It’s not often that a piece of news in F1 genuinely causes shock, but the sacking of Sebastien Buemi and Jaime Alguersuari seems to have done so, especially to the drivers themselves.
After a simple statement yesterday thanking them for their efforts and wishing them well in future, team boss Franz Tost has acknowledged that the decision looks “harsh” and found it necessary to go further today and explain in more detail why the team let the two drivers go,
“Sébastien has been with us for three seasons and Jaime for two and a half. Both of them worked hard for the team, doing their very best and achieving some good results,” he said. “However, Scuderia Toro Rosso’s ethos has always been that of the ‘rookie training school’ and, with over two seasons under your belt, you are no longer a rookie,” he said.
“In an ideal world, drivers would move from Scuderia Toro Rosso to Red Bull Racing, but there are no vacancies with our sister team right now. It might be seen as a harsh decision, but Formula 1 is a tough environment and Toro Rosso has always been very clear about the principles behind its driver choice.”
Alguersuari said that he was surprised because he thought he’d had a conversation with Tost and with Dr Helmut Marko, who wields power over the young drivers in the Red Bull stable and they had said he was in their plans. But a decision was taken on Tuesday to sweep out the driver and to give Dan Ricciardo and Jean Eric Vergne their heads,
“Today’s news seems to be a major misunderstanding in the best moment of my sporting life,” said 21 year old Alguersuari.
“I will not judge the decision because since 15 years old Red Bull gave me everything. Second, I am not a victim because for seven years I have enjoyed the privilege because of them. And third, there is no drama, because I have many plans for the present and the future.
“The surprise lasted for a couple of hours but I have talked to my family and realised that life is full of opportunities and challenges.”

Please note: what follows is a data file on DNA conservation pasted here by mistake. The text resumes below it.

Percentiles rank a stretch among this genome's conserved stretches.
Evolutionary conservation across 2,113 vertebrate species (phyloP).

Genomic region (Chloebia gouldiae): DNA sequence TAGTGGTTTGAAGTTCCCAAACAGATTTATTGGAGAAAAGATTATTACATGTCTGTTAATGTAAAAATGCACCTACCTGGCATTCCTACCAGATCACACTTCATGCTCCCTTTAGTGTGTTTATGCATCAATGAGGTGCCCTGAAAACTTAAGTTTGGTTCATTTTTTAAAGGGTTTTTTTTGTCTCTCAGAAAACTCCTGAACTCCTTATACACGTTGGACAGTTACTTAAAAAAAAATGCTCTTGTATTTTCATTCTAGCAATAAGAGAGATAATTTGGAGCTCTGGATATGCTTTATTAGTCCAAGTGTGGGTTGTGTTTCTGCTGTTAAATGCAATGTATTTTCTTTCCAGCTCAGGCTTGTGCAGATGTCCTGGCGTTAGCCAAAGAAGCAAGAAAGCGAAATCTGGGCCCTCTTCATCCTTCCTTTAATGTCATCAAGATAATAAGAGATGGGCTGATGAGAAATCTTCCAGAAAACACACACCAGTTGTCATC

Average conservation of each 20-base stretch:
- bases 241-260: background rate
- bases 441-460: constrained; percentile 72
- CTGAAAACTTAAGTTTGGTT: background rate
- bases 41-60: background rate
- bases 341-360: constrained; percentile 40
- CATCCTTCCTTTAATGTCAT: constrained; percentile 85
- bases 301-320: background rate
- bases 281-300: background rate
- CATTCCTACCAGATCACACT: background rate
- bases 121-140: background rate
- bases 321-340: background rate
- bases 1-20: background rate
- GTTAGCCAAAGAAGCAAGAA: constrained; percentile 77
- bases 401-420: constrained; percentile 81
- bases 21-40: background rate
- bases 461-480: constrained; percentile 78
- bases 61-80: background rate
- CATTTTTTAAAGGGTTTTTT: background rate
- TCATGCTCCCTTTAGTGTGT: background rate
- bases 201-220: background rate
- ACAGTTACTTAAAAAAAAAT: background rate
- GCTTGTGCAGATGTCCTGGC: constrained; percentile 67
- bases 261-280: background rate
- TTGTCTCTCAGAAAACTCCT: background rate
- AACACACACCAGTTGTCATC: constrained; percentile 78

Alguersuari Sr is a powerful figure in Spanish motorsport and will be working hard behind the scenes to secure his son a seat, possibly at the Spanish owned HRT team. It would seem a very logical move unless HRT has a pay driver in mind or another driver with key strategic reasons behind his hiring.
“I fell from the sky!” he said of his shock at the news. “A few days earlier, I had been discussing things for the next season. I was in the simulator yesterday morning at Red Bull Racing in Milton Keynes, where Franz and Helmut called me…
“Obviously I’m disappointed, but it is their decision and I respect it. I have not forgotten that without them I would never have come this far, they helped me tremendously for a long time, almost since my debut in Formula BMW, then F3, GP2 and F1.”
What can we learn from this episode? Well clearly Marko and Tost are comfortable with making ruthless decisions. F1 is a very tough place to work, whatever job you do and you have to be strong to survive. There is something pretty brutal about playing with young people’s lives, but on the flipside of that the company has created the opportunities in the first place, as the drivers are quick to acknowledge. It is therefore, quite literally, “Sink or Swim.”
There is a reason behind what appears a sudden change of heart, but it takes on a different complexion if the management had led the drivers to believe that they had a chance for 2012, then cut them loose.
To some in F1 the decision was obvious – Alguersuari and Buemi had had their chance and failed to impress.
However to one or two engineers from midfield rival teams I’ve spoken to there is surprise that STR didn’t keep one of the drivers and there is a feeling they’ve made a backwards step. It takes time for rookies to find their feet in F1 especially in midfield teams with limited resources and this could help their rivals.
That said, both Ricciardo and Vergne showed in the Young Guns tests of 2010 and 2011 in the Red Bull car that they are very fast.
Vergne has been pushed very hard by Red Bull recently. There is likely to be a commercial dimension to this as far as France is concerned as the brand is playing catch up having been banned their for 12 years before the Austrian company successfully overturned the ban in the European Court in 2008.
But Alguersuari stands as a cautionary tale, for Vergne in particular, that you can bring a young driver into F1 too quickly and burn him out before he really gets going. Both Vergne and Ricciardo will look at what’s happened to this year’s drivers and be aware it could happen to them.F1 is a tough environment, as Tost says, but young drivers need to be managed to help them make the grade when they get their chance.
Romain Grosjean was on the scrap heap after coming in half-cocked with Renault in 2009, but has regrouped and returned with Lotus Renault.
Now Alguersuari and Buemi need a lifeline too.